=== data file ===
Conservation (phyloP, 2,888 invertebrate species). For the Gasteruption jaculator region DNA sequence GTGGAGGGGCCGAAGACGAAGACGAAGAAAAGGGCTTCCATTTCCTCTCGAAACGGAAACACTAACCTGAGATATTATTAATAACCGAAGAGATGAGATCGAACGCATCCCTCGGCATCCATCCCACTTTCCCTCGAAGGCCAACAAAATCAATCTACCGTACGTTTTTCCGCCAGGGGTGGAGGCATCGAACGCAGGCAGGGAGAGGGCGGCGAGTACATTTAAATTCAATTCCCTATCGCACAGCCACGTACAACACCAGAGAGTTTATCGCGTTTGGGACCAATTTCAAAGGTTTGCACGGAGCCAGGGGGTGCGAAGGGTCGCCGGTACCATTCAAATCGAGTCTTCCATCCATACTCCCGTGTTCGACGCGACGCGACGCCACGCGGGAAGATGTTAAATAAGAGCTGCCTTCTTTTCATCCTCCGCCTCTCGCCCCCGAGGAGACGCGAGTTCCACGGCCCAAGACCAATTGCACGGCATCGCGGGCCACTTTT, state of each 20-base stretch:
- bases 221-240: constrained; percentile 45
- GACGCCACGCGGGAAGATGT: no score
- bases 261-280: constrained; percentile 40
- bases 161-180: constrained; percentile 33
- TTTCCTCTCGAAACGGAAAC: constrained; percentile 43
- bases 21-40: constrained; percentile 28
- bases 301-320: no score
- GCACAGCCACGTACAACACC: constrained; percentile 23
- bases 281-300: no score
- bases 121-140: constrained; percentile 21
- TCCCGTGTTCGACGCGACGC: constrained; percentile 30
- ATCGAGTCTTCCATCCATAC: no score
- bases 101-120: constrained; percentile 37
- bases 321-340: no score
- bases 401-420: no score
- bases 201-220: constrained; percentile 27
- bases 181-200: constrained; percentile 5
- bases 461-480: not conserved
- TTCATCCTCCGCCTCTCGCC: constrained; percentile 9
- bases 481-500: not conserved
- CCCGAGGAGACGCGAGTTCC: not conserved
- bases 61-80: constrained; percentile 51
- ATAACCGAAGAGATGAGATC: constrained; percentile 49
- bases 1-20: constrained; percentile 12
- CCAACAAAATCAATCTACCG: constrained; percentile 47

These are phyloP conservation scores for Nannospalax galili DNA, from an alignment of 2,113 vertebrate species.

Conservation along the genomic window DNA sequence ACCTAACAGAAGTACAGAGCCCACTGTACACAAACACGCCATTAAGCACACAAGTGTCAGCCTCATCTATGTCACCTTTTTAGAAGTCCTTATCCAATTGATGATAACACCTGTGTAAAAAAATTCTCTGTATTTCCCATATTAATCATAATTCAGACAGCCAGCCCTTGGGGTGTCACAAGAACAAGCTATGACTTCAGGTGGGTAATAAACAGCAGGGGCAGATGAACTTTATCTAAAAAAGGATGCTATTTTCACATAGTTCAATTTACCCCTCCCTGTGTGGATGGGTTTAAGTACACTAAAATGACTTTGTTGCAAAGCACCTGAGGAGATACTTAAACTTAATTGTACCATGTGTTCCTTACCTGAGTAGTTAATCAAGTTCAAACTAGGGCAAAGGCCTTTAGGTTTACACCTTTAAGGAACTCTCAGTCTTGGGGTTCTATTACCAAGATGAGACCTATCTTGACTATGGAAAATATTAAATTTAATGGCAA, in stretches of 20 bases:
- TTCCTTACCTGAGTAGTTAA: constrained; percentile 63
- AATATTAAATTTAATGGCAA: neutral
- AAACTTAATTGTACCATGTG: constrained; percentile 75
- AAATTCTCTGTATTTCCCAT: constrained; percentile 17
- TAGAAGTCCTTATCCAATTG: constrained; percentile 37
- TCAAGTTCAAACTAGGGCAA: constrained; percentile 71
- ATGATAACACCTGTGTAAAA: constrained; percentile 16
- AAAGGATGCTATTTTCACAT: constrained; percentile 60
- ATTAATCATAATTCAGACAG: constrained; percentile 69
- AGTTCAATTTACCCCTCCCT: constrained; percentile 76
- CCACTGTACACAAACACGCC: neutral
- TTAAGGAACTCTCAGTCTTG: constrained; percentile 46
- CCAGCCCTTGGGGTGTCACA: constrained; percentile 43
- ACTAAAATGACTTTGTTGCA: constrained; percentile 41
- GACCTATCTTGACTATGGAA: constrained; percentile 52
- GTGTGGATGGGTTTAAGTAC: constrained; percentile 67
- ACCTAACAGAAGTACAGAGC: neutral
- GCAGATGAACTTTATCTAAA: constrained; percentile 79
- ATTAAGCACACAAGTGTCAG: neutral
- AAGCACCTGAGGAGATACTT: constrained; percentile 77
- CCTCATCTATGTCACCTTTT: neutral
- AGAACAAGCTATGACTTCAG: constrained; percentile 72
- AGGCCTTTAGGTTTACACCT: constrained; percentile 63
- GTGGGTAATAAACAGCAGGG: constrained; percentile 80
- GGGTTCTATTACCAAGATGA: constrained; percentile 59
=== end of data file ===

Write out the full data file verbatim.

Conservation (phyloP, 2,888 invertebrate species). For the Gasteruption jaculator region DNA sequence GTGGAGGGGCCGAAGACGAAGACGAAGAAAAGGGCTTCCATTTCCTCTCGAAACGGAAACACTAACCTGAGATATTATTAATAACCGAAGAGATGAGATCGAACGCATCCCTCGGCATCCATCCCACTTTCCCTCGAAGGCCAACAAAATCAATCTACCGTACGTTTTTCCGCCAGGGGTGGAGGCATCGAACGCAGGCAGGGAGAGGGCGGCGAGTACATTTAAATTCAATTCCCTATCGCACAGCCACGTACAACACCAGAGAGTTTATCGCGTTTGGGACCAATTTCAAAGGTTTGCACGGAGCCAGGGGGTGCGAAGGGTCGCCGGTACCATTCAAATCGAGTCTTCCATCCATACTCCCGTGTTCGACGCGACGCGACGCCACGCGGGAAGATGTTAAATAAGAGCTGCCTTCTTTTCATCCTCCGCCTCTCGCCCCCGAGGAGACGCGAGTTCCACGGCCCAAGACCAATTGCACGGCATCGCGGGCCACTTTT, state of each 20-base stretch:
- bases 221-240: constrained; percentile 45
- GACGCCACGCGGGAAGATGT: no score
- bases 261-280: constrained; percentile 40
- bases 161-180: constrained; percentile 33
- TTTCCTCTCGAAACGGAAAC: constrained; percentile 43
- bases 21-40: constrained; percentile 28
- bases 301-320: no score
- GCACAGCCACGTACAACACC: constrained; percentile 23
- bases 281-300: no score
- bases 121-140: constrained; percentile 21
- TCCCGTGTTCGACGCGACGC: constrained; percentile 30
- ATCGAGTCTTCCATCCATAC: no score
- bases 101-120: constrained; percentile 37
- bases 321-340: no score
- bases 401-420: no score
- bases 201-220: constrained; percentile 27
- bases 181-200: constrained; percentile 5
- bases 461-480: not conserved
- TTCATCCTCCGCCTCTCGCC: constrained; percentile 9
- bases 481-500: not conserved
- CCCGAGGAGACGCGAGTTCC: not conserved
- bases 61-80: constrained; percentile 51
- ATAACCGAAGAGATGAGATC: constrained; percentile 49
- bases 1-20: constrained; percentile 12
- CCAACAAAATCAATCTACCG: constrained; percentile 47

These are phyloP conservation scores for Nannospalax galili DNA, from an alignment of 2,113 vertebrate species.

Conservation along the genomic window DNA sequence ACCTAACAGAAGTACAGAGCCCACTGTACACAAACACGCCATTAAGCACACAAGTGTCAGCCTCATCTATGTCACCTTTTTAGAAGTCCTTATCCAATTGATGATAACACCTGTGTAAAAAAATTCTCTGTATTTCCCATATTAATCATAATTCAGACAGCCAGCCCTTGGGGTGTCACAAGAACAAGCTATGACTTCAGGTGGGTAATAAACAGCAGGGGCAGATGAACTTTATCTAAAAAAGGATGCTATTTTCACATAGTTCAATTTACCCCTCCCTGTGTGGATGGGTTTAAGTACACTAAAATGACTTTGTTGCAAAGCACCTGAGGAGATACTTAAACTTAATTGTACCATGTGTTCCTTACCTGAGTAGTTAATCAAGTTCAAACTAGGGCAAAGGCCTTTAGGTTTACACCTTTAAGGAACTCTCAGTCTTGGGGTTCTATTACCAAGATGAGACCTATCTTGACTATGGAAAATATTAAATTTAATGGCAA, in stretches of 20 bases:
- TTCCTTACCTGAGTAGTTAA: constrained; percentile 63
- AATATTAAATTTAATGGCAA: neutral
- AAACTTAATTGTACCATGTG: constrained; percentile 75
- AAATTCTCTGTATTTCCCAT: constrained; percentile 17
- TAGAAGTCCTTATCCAATTG: constrained; percentile 37
- TCAAGTTCAAACTAGGGCAA: constrained; percentile 71
- ATGATAACACCTGTGTAAAA: constrained; percentile 16
- AAAGGATGCTATTTTCACAT: constrained; percentile 60
- ATTAATCATAATTCAGACAG: constrained; percentile 69
- AGTTCAATTTACCCCTCCCT: constrained; percentile 76
- CCACTGTACACAAACACGCC: neutral
- TTAAGGAACTCTCAGTCTTG: constrained; percentile 46
- CCAGCCCTTGGGGTGTCACA: constrained; percentile 43
- ACTAAAATGACTTTGTTGCA: constrained; percentile 41
- GACCTATCTTGACTATGGAA: constrained; percentile 52
- GTGTGGATGGGTTTAAGTAC: constrained; percentile 67
- ACCTAACAGAAGTACAGAGC: neutral
- GCAGATGAACTTTATCTAAA: constrained; percentile 79
- ATTAAGCACACAAGTGTCAG: neutral
- AAGCACCTGAGGAGATACTT: constrained; percentile 77
- CCTCATCTATGTCACCTTTT: neutral
- AGAACAAGCTATGACTTCAG: constrained; percentile 72
- AGGCCTTTAGGTTTACACCT: constrained; percentile 63
- GTGGGTAATAAACAGCAGGG: constrained; percentile 80
- GGGTTCTATTACCAAGATGA: constrained; percentile 59